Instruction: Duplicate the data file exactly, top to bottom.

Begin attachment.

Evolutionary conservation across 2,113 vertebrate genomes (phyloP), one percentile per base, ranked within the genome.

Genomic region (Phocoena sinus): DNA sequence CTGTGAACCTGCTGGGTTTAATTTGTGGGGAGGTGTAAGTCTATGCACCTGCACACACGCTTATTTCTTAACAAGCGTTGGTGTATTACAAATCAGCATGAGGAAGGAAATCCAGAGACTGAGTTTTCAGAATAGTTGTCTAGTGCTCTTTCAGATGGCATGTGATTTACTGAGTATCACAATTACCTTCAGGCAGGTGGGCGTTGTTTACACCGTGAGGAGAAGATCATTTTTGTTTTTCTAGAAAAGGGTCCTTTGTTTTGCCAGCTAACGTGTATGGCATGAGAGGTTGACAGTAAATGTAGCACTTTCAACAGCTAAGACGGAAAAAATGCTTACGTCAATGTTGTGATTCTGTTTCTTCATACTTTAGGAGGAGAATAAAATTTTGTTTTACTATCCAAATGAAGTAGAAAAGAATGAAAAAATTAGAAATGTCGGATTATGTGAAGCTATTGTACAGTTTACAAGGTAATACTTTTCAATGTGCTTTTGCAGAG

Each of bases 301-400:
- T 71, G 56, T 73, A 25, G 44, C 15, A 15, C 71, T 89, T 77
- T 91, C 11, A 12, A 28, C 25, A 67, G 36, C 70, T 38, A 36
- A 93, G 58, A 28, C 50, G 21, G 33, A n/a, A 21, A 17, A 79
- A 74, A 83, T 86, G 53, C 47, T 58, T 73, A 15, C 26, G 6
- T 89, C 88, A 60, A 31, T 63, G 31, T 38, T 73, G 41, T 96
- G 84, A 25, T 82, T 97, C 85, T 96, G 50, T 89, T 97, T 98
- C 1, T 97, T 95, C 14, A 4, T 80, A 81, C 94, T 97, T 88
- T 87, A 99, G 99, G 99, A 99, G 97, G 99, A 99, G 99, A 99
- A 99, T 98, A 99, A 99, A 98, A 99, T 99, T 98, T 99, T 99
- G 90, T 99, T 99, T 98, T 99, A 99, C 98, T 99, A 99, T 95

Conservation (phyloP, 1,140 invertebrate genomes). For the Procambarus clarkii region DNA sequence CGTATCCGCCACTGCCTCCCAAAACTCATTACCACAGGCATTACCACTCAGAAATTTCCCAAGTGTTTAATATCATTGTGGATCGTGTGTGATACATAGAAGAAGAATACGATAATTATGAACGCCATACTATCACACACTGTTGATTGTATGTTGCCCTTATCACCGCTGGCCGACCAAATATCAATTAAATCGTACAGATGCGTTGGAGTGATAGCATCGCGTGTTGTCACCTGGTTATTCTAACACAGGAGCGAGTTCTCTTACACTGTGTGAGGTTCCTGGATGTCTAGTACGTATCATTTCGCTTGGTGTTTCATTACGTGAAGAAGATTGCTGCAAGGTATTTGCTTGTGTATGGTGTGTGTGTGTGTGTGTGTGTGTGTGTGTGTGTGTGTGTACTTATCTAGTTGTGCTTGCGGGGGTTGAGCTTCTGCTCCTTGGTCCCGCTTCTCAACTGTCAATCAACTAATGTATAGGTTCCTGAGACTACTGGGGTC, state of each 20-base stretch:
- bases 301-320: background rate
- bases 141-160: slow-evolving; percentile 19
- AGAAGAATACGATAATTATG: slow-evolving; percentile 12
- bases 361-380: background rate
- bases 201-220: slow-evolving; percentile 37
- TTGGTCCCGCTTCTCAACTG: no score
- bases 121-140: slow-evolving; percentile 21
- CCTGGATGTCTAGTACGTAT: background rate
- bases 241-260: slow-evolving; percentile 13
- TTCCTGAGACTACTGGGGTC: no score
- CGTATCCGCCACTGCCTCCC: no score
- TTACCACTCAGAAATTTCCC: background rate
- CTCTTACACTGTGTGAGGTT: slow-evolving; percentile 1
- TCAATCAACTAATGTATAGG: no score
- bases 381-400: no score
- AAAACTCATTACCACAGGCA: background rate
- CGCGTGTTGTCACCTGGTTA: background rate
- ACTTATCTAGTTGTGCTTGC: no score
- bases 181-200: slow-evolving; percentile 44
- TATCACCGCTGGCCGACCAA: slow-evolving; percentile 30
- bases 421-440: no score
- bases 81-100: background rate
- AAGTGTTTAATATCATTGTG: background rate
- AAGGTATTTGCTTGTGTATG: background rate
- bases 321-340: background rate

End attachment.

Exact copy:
Evolutionary conservation across 2,113 vertebrate genomes (phyloP), one percentile per base, ranked within the genome.

Genomic region (Phocoena sinus): DNA sequence CTGTGAACCTGCTGGGTTTAATTTGTGGGGAGGTGTAAGTCTATGCACCTGCACACACGCTTATTTCTTAACAAGCGTTGGTGTATTACAAATCAGCATGAGGAAGGAAATCCAGAGACTGAGTTTTCAGAATAGTTGTCTAGTGCTCTTTCAGATGGCATGTGATTTACTGAGTATCACAATTACCTTCAGGCAGGTGGGCGTTGTTTACACCGTGAGGAGAAGATCATTTTTGTTTTTCTAGAAAAGGGTCCTTTGTTTTGCCAGCTAACGTGTATGGCATGAGAGGTTGACAGTAAATGTAGCACTTTCAACAGCTAAGACGGAAAAAATGCTTACGTCAATGTTGTGATTCTGTTTCTTCATACTTTAGGAGGAGAATAAAATTTTGTTTTACTATCCAAATGAAGTAGAAAAGAATGAAAAAATTAGAAATGTCGGATTATGTGAAGCTATTGTACAGTTTACAAGGTAATACTTTTCAATGTGCTTTTGCAGAG

Each of bases 301-400:
- T 71, G 56, T 73, A 25, G 44, C 15, A 15, C 71, T 89, T 77
- T 91, C 11, A 12, A 28, C 25, A 67, G 36, C 70, T 38, A 36
- A 93, G 58, A 28, C 50, G 21, G 33, A n/a, A 21, A 17, A 79
- A 74, A 83, T 86, G 53, C 47, T 58, T 73, A 15, C 26, G 6
- T 89, C 88, A 60, A 31, T 63, G 31, T 38, T 73, G 41, T 96
- G 84, A 25, T 82, T 97, C 85, T 96, G 50, T 89, T 97, T 98
- C 1, T 97, T 95, C 14, A 4, T 80, A 81, C 94, T 97, T 88
- T 87, A 99, G 99, G 99, A 99, G 97, G 99, A 99, G 99, A 99
- A 99, T 98, A 99, A 99, A 98, A 99, T 99, T 98, T 99, T 99
- G 90, T 99, T 99, T 98, T 99, A 99, C 98, T 99, A 99, T 95

Conservation (phyloP, 1,140 invertebrate genomes). For the Procambarus clarkii region DNA sequence CGTATCCGCCACTGCCTCCCAAAACTCATTACCACAGGCATTACCACTCAGAAATTTCCCAAGTGTTTAATATCATTGTGGATCGTGTGTGATACATAGAAGAAGAATACGATAATTATGAACGCCATACTATCACACACTGTTGATTGTATGTTGCCCTTATCACCGCTGGCCGACCAAATATCAATTAAATCGTACAGATGCGTTGGAGTGATAGCATCGCGTGTTGTCACCTGGTTATTCTAACACAGGAGCGAGTTCTCTTACACTGTGTGAGGTTCCTGGATGTCTAGTACGTATCATTTCGCTTGGTGTTTCATTACGTGAAGAAGATTGCTGCAAGGTATTTGCTTGTGTATGGTGTGTGTGTGTGTGTGTGTGTGTGTGTGTGTGTGTGTGTACTTATCTAGTTGTGCTTGCGGGGGTTGAGCTTCTGCTCCTTGGTCCCGCTTCTCAACTGTCAATCAACTAATGTATAGGTTCCTGAGACTACTGGGGTC, state of each 20-base stretch:
- bases 301-320: background rate
- bases 141-160: slow-evolving; percentile 19
- AGAAGAATACGATAATTATG: slow-evolving; percentile 12
- bases 361-380: background rate
- bases 201-220: slow-evolving; percentile 37
- TTGGTCCCGCTTCTCAACTG: no score
- bases 121-140: slow-evolving; percentile 21
- CCTGGATGTCTAGTACGTAT: background rate
- bases 241-260: slow-evolving; percentile 13
- TTCCTGAGACTACTGGGGTC: no score
- CGTATCCGCCACTGCCTCCC: no score
- TTACCACTCAGAAATTTCCC: background rate
- CTCTTACACTGTGTGAGGTT: slow-evolving; percentile 1
- TCAATCAACTAATGTATAGG: no score
- bases 381-400: no score
- AAAACTCATTACCACAGGCA: background rate
- CGCGTGTTGTCACCTGGTTA: background rate
- ACTTATCTAGTTGTGCTTGC: no score
- bases 181-200: slow-evolving; percentile 44
- TATCACCGCTGGCCGACCAA: slow-evolving; percentile 30
- bases 421-440: no score
- bases 81-100: background rate
- AAGTGTTTAATATCATTGTG: background rate
- AAGGTATTTGCTTGTGTATG: background rate
- bases 321-340: background rate